Analytical and statistical methods
Pilot studies indicated that after an initial acclimation period spent in the holding tanks, and in the absence of a predator, no shrimp died during exposure to the conditions of the experiments. Therefore, the distribution of the mean number of shrimp surviving in each condition of macrophytic cover in the presence of the predator was compared (using a Chi-square test) to the expected distribution based upon the a priori assumption that no deaths (thus 100% survival) would occur in each cover condition. A significant Chi-square value was taken to indicate a significant influence of the predator upon the number of survivors in the four macrophytic cover conditions. In the Chi-square analysis, the null hypothesis was that there is no difference between the observed distribution of survivors and the distribution expected by assuming that the predator would consume no prey in any cover condition. The alternative hypothesis was that the predator would consume enough prey in at least one of the cover conditions to cause the distribution of surviving shrimp among the cover types to be significantly different from that based upon 100 percent survival in all cover conditions.
Since in this study all deaths were assumed to be due to predation, predation pressure was measured by calculating the percentage of the starting population of each prey species that was missing after 24 hours of exposure to the predator.
The number of shrimp surviving in each condition of macrophytic cover in the presence of the predator was converted to percent of the starting population of shrimp of that species. The percent values were normalized using the angular transformation (Sokal and Rohlf, 1995).
A test for homogeneity of variances between the data for each species was conducted by calculating separately the total variance within the arcsine transformed data for each species (P. pugio and P. vulgaris). Following Sokal and Rohlf (1995), these variances were compared using an F- test and found to be not significantly different (F = 1.15; df = 15, 15; .10 < P < .25). Therefore, the arcsine transformed survivorship data for both species were combined into a single data set and analyzed using a three- factor analysis of variance (ANOVA). In this analysis, the main effects were “species” (predator’s effect on the survivorship of each prey species: P. pugio and P. vulgaris); “cover” (predator’s effect on the prey’s survivorship in each type of cover: none, Ulva, Codium, and “Ambulia”); “exposure” (predator’s effect on the prey’s survivorship when the prey were exposed to the predator alone or in the presence of the second prey species).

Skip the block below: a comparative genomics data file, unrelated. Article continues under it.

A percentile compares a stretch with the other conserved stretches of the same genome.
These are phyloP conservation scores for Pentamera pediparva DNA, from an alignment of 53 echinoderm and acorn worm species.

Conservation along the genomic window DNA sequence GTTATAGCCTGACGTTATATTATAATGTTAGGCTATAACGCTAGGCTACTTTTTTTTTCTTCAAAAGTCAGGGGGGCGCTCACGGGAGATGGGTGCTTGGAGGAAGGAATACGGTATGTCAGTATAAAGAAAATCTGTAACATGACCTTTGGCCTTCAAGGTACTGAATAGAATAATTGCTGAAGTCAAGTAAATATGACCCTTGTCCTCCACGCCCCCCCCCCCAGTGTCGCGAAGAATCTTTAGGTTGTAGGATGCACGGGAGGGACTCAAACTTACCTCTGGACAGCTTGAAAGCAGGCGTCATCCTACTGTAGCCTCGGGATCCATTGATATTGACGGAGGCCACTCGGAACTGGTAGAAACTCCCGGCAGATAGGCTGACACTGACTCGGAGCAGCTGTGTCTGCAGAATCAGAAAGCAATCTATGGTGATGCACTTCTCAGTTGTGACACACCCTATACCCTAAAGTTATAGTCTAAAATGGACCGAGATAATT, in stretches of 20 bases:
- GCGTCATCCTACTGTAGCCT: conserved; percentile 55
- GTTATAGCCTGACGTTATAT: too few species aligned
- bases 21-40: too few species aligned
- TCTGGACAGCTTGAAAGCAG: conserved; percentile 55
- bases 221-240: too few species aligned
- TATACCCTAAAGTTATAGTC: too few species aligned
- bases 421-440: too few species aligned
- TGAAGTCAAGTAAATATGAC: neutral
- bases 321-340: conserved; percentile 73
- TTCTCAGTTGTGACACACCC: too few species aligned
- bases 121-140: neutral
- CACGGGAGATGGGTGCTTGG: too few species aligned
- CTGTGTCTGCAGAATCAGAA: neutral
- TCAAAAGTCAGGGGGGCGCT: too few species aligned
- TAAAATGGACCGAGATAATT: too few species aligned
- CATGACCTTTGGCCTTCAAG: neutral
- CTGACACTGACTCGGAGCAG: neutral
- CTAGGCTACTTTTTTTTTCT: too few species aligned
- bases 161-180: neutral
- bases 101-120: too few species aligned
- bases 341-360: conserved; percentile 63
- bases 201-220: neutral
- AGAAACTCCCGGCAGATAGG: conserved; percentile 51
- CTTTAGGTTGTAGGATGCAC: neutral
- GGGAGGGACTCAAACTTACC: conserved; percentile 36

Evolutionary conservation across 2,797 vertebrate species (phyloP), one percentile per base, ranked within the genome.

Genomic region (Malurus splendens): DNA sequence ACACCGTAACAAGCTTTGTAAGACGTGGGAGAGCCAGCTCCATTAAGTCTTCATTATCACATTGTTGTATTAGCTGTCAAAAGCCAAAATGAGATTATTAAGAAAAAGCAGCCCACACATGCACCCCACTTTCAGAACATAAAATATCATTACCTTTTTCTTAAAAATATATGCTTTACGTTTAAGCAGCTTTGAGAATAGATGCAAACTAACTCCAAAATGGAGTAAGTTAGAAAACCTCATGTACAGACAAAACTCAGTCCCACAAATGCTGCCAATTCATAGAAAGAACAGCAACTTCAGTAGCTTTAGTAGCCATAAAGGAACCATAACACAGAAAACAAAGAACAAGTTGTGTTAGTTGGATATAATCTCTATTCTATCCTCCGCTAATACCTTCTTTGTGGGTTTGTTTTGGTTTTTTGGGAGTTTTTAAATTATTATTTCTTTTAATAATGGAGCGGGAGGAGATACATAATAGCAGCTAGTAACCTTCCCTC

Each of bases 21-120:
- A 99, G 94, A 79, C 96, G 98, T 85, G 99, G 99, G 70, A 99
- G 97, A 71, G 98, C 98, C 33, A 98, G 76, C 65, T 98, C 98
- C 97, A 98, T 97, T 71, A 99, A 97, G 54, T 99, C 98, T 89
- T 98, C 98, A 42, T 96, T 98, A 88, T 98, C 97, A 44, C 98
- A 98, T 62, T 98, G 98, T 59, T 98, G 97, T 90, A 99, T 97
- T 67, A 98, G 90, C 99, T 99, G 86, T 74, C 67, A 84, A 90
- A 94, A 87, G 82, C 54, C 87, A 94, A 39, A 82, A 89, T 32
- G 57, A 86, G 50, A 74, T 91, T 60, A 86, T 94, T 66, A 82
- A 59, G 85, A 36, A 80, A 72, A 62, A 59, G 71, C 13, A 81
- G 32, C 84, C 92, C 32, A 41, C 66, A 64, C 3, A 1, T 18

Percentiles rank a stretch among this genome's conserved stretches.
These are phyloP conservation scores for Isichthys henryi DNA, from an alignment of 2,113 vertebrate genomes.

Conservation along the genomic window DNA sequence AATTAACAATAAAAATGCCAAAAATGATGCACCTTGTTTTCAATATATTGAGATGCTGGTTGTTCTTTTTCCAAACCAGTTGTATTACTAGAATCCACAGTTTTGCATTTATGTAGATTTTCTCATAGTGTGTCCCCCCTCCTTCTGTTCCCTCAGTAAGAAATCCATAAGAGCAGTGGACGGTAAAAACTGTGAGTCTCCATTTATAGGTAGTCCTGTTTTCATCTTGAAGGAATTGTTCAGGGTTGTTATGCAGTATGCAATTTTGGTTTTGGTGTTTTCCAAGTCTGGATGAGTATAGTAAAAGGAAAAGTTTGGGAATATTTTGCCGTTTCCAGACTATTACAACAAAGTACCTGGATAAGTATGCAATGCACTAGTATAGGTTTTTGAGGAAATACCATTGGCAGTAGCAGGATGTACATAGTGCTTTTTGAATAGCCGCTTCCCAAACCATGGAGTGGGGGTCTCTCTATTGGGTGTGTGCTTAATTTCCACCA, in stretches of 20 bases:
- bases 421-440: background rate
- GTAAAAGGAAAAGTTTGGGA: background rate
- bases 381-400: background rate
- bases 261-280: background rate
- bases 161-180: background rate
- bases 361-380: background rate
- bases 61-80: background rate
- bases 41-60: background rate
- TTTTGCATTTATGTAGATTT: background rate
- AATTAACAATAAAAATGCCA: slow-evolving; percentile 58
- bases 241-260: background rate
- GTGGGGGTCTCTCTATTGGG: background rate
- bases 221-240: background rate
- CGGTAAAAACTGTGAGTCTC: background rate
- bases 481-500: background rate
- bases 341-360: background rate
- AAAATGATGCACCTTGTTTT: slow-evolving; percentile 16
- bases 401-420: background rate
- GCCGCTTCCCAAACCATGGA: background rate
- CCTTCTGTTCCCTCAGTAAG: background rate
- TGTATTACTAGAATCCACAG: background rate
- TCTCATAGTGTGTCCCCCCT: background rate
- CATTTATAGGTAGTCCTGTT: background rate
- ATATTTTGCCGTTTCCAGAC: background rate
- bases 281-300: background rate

In the ANOVA, estimates of the variation contributed by the main effects (the independent sources of variation) and by the interactions between and among them were compared with random (error) variation using F-tests. The working hypothesis was that one or more of the designed sources of variation and/or interactions between and among them contributes more variation than that due to error and thereby is identified as a significant contributor to the differences in observed shrimp survivorship among the different macrophytic covers. When interactions were determined to be significant, further testing of the entangled main effects was precluded. Multiple-means analyses using Tukey’s honestly significant difference (T-method of Sokal and Rohlf, 1995) were performed on sources of variation showing significant F values (α = .05).
In each F-test, the null hypothesis was that there is no difference between the variance contributed by the main effect (or by the interaction between or among main effects) and the variance due to chance (error). If the null hypothesis for any source of variation was rejected, then the null hypothesis for the T-method multiple-means comparisons was that all means of all levels for the significant source of variation were not significantly different from each other.